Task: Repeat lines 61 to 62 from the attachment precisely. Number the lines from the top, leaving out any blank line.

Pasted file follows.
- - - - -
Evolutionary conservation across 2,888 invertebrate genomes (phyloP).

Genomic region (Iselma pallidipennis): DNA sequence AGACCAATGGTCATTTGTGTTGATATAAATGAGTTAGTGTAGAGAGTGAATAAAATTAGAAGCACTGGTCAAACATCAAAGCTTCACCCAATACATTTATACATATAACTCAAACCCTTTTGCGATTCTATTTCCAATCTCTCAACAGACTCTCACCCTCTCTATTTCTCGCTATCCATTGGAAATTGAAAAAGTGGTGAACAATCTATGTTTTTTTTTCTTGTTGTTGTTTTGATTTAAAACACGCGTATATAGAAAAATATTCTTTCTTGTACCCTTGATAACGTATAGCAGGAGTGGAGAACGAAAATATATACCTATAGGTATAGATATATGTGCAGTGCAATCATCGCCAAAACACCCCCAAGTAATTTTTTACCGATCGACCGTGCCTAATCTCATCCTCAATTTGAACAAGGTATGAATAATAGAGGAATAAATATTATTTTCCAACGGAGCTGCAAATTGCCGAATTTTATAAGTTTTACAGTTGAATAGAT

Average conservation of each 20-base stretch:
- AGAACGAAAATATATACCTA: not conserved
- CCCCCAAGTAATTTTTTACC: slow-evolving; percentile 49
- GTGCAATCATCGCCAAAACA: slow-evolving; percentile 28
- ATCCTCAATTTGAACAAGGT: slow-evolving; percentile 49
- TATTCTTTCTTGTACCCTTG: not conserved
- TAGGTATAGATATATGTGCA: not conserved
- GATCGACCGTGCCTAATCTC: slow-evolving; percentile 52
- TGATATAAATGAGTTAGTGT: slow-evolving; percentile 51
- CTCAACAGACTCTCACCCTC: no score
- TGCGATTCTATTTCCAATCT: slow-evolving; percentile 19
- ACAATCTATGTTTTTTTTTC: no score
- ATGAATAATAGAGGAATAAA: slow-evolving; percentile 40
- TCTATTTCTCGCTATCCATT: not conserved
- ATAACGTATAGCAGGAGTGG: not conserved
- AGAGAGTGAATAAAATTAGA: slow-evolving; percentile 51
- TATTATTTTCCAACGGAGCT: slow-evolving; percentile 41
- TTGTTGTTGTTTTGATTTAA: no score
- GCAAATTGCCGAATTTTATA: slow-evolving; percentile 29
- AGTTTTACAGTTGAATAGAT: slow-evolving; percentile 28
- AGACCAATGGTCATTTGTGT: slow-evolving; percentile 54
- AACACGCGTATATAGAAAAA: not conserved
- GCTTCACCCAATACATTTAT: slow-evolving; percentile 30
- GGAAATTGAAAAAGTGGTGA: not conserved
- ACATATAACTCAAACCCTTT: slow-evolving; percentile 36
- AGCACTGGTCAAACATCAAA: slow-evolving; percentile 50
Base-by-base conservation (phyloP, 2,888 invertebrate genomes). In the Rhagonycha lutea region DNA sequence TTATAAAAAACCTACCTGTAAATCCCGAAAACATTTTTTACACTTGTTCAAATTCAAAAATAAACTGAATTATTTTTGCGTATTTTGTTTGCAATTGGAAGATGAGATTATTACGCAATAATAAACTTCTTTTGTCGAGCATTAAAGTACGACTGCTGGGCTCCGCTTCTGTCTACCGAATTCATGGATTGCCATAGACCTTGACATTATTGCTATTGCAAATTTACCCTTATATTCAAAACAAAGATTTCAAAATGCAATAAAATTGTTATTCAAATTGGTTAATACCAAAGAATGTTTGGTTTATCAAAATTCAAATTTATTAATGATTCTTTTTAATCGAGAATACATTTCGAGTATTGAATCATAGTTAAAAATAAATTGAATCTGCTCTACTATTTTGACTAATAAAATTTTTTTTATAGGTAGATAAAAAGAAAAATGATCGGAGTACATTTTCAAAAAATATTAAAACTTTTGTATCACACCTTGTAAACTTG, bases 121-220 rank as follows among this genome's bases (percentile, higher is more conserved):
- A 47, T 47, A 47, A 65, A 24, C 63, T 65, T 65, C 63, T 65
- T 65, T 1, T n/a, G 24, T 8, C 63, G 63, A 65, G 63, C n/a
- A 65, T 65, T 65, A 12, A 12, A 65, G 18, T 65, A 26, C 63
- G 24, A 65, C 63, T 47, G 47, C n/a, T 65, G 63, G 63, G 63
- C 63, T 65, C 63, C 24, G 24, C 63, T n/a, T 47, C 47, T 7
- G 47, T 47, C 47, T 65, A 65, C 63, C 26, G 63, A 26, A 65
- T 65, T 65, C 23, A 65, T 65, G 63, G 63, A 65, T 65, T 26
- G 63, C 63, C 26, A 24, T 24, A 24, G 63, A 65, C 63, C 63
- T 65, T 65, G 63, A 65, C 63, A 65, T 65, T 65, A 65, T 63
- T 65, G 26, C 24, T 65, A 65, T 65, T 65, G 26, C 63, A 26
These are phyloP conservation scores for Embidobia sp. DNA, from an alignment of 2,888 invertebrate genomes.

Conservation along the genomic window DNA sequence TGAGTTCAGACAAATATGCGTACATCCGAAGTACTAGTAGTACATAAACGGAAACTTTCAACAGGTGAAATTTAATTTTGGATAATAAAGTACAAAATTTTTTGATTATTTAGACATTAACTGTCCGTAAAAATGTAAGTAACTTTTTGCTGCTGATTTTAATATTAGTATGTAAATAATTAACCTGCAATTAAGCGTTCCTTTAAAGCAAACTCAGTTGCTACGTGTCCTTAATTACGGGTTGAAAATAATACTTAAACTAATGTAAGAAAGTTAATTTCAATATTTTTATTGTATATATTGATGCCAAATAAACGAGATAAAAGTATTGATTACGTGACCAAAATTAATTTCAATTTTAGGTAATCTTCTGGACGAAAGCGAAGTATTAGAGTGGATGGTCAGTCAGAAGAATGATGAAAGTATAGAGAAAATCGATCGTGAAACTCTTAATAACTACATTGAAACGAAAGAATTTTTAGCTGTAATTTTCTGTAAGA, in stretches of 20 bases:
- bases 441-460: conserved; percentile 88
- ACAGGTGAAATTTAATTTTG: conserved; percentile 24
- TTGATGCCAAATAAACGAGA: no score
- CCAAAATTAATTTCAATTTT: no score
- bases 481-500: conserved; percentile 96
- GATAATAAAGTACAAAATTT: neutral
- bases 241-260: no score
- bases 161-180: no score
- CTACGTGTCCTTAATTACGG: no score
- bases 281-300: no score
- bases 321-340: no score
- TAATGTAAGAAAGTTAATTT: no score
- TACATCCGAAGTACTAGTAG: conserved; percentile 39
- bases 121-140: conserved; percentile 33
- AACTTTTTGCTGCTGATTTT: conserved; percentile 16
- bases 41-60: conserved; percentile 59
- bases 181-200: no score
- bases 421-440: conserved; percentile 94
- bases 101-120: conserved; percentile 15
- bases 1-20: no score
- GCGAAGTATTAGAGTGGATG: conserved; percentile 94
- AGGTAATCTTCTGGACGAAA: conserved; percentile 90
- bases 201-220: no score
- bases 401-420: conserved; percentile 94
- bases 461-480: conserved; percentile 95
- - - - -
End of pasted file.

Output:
- bases 1-20: no score
- GCGAAGTATTAGAGTGGATG: conserved; percentile 94